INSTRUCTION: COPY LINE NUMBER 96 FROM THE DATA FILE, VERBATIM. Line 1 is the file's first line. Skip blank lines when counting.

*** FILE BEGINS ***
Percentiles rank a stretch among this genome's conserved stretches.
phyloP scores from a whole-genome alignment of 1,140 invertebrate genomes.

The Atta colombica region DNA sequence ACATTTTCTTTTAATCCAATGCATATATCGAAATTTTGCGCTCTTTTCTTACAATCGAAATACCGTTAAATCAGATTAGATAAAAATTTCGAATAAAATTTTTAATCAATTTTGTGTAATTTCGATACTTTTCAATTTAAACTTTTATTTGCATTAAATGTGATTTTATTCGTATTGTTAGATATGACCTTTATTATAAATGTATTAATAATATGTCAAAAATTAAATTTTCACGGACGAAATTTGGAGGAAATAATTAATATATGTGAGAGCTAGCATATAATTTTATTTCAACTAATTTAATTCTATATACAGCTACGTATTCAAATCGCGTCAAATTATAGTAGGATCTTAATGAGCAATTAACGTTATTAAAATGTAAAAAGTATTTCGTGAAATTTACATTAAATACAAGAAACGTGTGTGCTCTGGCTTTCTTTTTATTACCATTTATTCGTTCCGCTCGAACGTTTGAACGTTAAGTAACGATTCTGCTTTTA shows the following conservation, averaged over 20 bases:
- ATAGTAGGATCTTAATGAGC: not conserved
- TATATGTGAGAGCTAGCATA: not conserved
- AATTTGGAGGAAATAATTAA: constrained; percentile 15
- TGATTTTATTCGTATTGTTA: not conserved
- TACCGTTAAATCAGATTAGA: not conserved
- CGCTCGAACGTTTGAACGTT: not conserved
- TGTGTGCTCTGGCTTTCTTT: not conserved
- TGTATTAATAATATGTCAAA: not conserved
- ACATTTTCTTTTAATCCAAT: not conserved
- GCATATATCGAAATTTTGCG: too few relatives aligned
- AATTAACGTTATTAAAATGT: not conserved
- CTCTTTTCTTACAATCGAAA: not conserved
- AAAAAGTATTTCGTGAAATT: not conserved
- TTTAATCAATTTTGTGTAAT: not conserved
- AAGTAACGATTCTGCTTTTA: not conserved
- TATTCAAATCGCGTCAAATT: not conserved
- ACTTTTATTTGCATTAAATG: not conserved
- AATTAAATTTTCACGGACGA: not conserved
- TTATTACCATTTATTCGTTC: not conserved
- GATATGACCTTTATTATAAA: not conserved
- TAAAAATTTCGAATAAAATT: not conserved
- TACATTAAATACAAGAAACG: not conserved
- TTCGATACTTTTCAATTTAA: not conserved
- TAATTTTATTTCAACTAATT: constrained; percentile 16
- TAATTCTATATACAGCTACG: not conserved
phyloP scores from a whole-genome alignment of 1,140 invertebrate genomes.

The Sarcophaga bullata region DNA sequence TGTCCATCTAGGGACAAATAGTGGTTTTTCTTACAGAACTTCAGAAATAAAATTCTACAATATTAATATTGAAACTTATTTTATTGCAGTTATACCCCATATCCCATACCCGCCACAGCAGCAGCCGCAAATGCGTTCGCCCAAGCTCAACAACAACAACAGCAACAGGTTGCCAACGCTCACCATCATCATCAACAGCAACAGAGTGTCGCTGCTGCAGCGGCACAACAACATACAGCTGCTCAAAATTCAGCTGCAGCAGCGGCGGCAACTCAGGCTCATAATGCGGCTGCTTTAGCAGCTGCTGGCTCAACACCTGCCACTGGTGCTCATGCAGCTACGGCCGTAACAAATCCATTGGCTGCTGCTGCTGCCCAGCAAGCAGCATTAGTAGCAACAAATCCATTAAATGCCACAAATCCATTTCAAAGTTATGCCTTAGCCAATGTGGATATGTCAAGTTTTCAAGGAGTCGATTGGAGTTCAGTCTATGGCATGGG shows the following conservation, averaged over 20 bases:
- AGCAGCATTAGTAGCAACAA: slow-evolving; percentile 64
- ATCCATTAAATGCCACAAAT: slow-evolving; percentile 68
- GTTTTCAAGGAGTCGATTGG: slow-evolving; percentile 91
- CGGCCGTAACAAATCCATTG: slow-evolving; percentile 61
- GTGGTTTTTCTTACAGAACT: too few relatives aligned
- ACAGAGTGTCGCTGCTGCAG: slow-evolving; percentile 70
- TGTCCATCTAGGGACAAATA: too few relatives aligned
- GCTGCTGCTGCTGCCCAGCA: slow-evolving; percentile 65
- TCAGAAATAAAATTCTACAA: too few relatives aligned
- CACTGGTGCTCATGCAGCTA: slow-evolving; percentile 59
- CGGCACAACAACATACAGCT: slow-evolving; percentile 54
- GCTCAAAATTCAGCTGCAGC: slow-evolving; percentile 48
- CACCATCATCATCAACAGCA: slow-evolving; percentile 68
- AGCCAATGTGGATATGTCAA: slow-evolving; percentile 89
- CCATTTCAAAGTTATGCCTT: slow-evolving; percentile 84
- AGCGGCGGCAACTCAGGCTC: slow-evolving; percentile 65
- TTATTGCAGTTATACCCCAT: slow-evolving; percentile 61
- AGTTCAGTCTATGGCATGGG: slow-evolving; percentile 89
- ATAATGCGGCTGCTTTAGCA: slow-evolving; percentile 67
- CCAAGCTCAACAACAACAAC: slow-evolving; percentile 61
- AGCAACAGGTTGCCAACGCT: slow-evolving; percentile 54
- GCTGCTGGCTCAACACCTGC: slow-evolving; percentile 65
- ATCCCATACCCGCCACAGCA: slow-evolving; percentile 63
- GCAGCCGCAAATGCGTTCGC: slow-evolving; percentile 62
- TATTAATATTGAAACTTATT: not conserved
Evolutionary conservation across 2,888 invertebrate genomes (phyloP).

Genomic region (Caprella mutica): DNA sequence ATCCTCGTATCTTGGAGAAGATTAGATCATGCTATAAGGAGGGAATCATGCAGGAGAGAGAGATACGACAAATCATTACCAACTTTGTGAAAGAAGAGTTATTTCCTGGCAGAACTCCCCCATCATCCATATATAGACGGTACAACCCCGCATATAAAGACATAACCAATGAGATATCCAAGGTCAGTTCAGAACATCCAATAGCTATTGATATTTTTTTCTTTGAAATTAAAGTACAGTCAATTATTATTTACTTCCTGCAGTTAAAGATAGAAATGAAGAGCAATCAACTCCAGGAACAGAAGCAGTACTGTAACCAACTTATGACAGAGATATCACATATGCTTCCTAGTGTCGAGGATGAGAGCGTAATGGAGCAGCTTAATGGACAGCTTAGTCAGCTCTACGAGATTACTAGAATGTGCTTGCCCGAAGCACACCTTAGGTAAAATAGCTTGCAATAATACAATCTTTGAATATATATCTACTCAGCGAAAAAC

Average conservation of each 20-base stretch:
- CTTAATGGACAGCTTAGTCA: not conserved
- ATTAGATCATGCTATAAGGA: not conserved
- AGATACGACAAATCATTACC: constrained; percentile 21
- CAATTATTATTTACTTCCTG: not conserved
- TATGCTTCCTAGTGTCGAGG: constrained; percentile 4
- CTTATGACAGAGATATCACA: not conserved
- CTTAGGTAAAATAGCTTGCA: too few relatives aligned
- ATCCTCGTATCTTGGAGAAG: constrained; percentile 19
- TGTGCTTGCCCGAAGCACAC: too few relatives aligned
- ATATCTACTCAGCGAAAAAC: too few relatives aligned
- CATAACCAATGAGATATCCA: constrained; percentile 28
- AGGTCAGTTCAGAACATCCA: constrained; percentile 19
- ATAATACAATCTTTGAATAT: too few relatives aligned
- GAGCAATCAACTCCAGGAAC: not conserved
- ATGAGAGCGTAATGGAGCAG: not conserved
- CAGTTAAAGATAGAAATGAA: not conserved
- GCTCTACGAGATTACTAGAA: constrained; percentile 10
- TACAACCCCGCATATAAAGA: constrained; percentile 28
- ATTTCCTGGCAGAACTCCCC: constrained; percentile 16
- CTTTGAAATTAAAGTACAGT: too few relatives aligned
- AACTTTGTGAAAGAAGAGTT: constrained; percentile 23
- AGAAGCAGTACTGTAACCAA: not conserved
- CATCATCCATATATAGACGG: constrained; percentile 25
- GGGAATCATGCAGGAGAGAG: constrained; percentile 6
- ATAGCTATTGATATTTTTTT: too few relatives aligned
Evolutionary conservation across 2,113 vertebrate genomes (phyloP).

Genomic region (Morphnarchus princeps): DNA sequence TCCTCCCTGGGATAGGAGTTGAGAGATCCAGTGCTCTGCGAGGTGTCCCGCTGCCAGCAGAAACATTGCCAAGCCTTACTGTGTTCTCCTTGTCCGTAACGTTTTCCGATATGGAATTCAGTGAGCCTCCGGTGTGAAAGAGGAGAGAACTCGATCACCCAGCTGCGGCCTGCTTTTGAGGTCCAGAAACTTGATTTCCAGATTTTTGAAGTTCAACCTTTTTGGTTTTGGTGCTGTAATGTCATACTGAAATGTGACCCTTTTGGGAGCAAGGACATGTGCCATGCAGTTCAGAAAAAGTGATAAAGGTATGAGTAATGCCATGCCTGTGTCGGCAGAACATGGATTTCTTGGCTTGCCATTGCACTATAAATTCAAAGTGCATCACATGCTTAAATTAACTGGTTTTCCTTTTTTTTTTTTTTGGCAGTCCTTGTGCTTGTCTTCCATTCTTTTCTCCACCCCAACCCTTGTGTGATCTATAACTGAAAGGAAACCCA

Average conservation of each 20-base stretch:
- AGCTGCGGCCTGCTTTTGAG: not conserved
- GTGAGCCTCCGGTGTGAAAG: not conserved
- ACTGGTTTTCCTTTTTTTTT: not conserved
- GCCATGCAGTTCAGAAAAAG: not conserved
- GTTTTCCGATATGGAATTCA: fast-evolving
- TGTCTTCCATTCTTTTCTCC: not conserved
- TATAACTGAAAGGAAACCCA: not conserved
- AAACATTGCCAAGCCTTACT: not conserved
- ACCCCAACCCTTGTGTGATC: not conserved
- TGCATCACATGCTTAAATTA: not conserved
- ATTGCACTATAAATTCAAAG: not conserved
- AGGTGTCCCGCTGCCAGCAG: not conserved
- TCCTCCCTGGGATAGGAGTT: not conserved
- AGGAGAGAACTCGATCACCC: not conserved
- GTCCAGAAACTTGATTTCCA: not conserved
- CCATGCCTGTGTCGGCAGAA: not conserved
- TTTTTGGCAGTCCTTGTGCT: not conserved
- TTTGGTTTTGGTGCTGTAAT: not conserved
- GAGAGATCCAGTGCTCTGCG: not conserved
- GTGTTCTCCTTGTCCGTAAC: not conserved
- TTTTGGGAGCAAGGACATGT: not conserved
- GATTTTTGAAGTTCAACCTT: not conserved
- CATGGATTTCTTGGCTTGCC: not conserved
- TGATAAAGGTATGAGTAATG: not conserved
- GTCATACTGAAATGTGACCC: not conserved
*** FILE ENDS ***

- TGCATCACATGCTTAAATTA: not conserved